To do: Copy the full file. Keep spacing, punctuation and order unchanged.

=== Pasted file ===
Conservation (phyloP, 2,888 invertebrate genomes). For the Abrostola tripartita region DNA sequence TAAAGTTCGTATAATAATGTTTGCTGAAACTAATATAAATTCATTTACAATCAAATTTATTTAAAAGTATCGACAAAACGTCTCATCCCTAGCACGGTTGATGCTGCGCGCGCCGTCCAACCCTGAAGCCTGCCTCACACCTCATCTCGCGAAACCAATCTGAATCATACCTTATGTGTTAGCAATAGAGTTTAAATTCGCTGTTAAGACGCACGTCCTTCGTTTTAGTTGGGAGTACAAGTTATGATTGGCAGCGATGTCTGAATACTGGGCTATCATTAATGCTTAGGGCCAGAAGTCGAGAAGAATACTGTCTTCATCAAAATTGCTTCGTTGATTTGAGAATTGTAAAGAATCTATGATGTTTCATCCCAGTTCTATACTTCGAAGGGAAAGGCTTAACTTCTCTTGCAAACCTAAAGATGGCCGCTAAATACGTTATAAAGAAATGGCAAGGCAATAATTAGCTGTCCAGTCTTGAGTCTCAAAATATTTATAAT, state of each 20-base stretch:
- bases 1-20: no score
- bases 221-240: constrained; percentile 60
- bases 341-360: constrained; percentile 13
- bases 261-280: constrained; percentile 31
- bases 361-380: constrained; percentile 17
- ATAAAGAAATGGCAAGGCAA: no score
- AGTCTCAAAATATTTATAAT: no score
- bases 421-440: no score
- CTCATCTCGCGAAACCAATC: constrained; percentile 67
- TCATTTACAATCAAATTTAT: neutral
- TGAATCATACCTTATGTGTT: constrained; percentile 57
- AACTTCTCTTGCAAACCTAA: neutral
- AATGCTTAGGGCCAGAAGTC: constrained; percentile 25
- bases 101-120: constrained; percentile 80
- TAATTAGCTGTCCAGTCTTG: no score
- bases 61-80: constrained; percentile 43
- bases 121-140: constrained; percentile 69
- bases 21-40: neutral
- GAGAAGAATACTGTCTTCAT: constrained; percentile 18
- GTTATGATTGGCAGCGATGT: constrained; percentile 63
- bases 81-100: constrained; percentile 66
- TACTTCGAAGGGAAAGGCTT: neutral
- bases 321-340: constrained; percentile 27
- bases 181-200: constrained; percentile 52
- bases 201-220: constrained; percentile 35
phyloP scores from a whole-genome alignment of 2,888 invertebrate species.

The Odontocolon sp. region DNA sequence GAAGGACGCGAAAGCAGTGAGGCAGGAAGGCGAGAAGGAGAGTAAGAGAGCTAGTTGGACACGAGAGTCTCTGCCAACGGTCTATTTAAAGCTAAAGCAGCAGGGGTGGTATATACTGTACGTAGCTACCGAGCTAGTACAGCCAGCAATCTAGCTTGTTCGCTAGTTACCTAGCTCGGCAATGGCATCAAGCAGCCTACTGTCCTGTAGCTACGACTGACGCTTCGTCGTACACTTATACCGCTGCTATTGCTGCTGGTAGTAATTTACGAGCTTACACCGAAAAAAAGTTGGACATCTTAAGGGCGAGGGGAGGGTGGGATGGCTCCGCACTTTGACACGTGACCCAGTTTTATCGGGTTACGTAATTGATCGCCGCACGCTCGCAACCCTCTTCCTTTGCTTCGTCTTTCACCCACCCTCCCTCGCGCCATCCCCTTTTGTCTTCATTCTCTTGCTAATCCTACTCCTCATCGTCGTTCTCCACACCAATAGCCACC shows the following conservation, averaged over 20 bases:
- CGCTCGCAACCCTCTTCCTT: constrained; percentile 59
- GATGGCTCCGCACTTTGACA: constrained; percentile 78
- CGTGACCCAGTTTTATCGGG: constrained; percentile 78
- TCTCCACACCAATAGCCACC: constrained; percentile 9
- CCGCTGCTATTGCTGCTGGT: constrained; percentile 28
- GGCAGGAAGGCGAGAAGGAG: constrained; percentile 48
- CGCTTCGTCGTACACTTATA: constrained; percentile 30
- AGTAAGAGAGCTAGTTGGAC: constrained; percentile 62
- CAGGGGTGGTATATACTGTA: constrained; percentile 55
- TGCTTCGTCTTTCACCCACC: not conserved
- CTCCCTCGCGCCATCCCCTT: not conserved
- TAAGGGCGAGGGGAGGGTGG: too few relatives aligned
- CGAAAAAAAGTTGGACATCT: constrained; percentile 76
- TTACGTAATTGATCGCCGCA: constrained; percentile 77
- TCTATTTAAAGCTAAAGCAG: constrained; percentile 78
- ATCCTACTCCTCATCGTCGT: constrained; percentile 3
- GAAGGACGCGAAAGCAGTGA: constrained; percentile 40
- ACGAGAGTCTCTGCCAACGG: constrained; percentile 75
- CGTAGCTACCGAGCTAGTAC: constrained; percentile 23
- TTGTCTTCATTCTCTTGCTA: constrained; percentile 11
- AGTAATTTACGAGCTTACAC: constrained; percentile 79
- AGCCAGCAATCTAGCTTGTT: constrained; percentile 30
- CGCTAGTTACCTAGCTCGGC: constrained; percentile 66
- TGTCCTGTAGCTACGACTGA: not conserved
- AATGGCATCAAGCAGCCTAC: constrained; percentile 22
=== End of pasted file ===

Conservation (phyloP, 2,888 invertebrate genomes). For the Abrostola tripartita region DNA sequence TAAAGTTCGTATAATAATGTTTGCTGAAACTAATATAAATTCATTTACAATCAAATTTATTTAAAAGTATCGACAAAACGTCTCATCCCTAGCACGGTTGATGCTGCGCGCGCCGTCCAACCCTGAAGCCTGCCTCACACCTCATCTCGCGAAACCAATCTGAATCATACCTTATGTGTTAGCAATAGAGTTTAAATTCGCTGTTAAGACGCACGTCCTTCGTTTTAGTTGGGAGTACAAGTTATGATTGGCAGCGATGTCTGAATACTGGGCTATCATTAATGCTTAGGGCCAGAAGTCGAGAAGAATACTGTCTTCATCAAAATTGCTTCGTTGATTTGAGAATTGTAAAGAATCTATGATGTTTCATCCCAGTTCTATACTTCGAAGGGAAAGGCTTAACTTCTCTTGCAAACCTAAAGATGGCCGCTAAATACGTTATAAAGAAATGGCAAGGCAATAATTAGCTGTCCAGTCTTGAGTCTCAAAATATTTATAAT, state of each 20-base stretch:
- bases 1-20: no score
- bases 221-240: constrained; percentile 60
- bases 341-360: constrained; percentile 13
- bases 261-280: constrained; percentile 31
- bases 361-380: constrained; percentile 17
- ATAAAGAAATGGCAAGGCAA: no score
- AGTCTCAAAATATTTATAAT: no score
- bases 421-440: no score
- CTCATCTCGCGAAACCAATC: constrained; percentile 67
- TCATTTACAATCAAATTTAT: neutral
- TGAATCATACCTTATGTGTT: constrained; percentile 57
- AACTTCTCTTGCAAACCTAA: neutral
- AATGCTTAGGGCCAGAAGTC: constrained; percentile 25
- bases 101-120: constrained; percentile 80
- TAATTAGCTGTCCAGTCTTG: no score
- bases 61-80: constrained; percentile 43
- bases 121-140: constrained; percentile 69
- bases 21-40: neutral
- GAGAAGAATACTGTCTTCAT: constrained; percentile 18
- GTTATGATTGGCAGCGATGT: constrained; percentile 63
- bases 81-100: constrained; percentile 66
- TACTTCGAAGGGAAAGGCTT: neutral
- bases 321-340: constrained; percentile 27
- bases 181-200: constrained; percentile 52
- bases 201-220: constrained; percentile 35
phyloP scores from a whole-genome alignment of 2,888 invertebrate species.

The Odontocolon sp. region DNA sequence GAAGGACGCGAAAGCAGTGAGGCAGGAAGGCGAGAAGGAGAGTAAGAGAGCTAGTTGGACACGAGAGTCTCTGCCAACGGTCTATTTAAAGCTAAAGCAGCAGGGGTGGTATATACTGTACGTAGCTACCGAGCTAGTACAGCCAGCAATCTAGCTTGTTCGCTAGTTACCTAGCTCGGCAATGGCATCAAGCAGCCTACTGTCCTGTAGCTACGACTGACGCTTCGTCGTACACTTATACCGCTGCTATTGCTGCTGGTAGTAATTTACGAGCTTACACCGAAAAAAAGTTGGACATCTTAAGGGCGAGGGGAGGGTGGGATGGCTCCGCACTTTGACACGTGACCCAGTTTTATCGGGTTACGTAATTGATCGCCGCACGCTCGCAACCCTCTTCCTTTGCTTCGTCTTTCACCCACCCTCCCTCGCGCCATCCCCTTTTGTCTTCATTCTCTTGCTAATCCTACTCCTCATCGTCGTTCTCCACACCAATAGCCACC shows the following conservation, averaged over 20 bases:
- CGCTCGCAACCCTCTTCCTT: constrained; percentile 59
- GATGGCTCCGCACTTTGACA: constrained; percentile 78
- CGTGACCCAGTTTTATCGGG: constrained; percentile 78
- TCTCCACACCAATAGCCACC: constrained; percentile 9
- CCGCTGCTATTGCTGCTGGT: constrained; percentile 28
- GGCAGGAAGGCGAGAAGGAG: constrained; percentile 48
- CGCTTCGTCGTACACTTATA: constrained; percentile 30
- AGTAAGAGAGCTAGTTGGAC: constrained; percentile 62
- CAGGGGTGGTATATACTGTA: constrained; percentile 55
- TGCTTCGTCTTTCACCCACC: not conserved
- CTCCCTCGCGCCATCCCCTT: not conserved
- TAAGGGCGAGGGGAGGGTGG: too few relatives aligned
- CGAAAAAAAGTTGGACATCT: constrained; percentile 76
- TTACGTAATTGATCGCCGCA: constrained; percentile 77
- TCTATTTAAAGCTAAAGCAG: constrained; percentile 78
- ATCCTACTCCTCATCGTCGT: constrained; percentile 3
- GAAGGACGCGAAAGCAGTGA: constrained; percentile 40
- ACGAGAGTCTCTGCCAACGG: constrained; percentile 75
- CGTAGCTACCGAGCTAGTAC: constrained; percentile 23
- TTGTCTTCATTCTCTTGCTA: constrained; percentile 11
- AGTAATTTACGAGCTTACAC: constrained; percentile 79
- AGCCAGCAATCTAGCTTGTT: constrained; percentile 30
- CGCTAGTTACCTAGCTCGGC: constrained; percentile 66
- TGTCCTGTAGCTACGACTGA: not conserved
- AATGGCATCAAGCAGCCTAC: constrained; percentile 22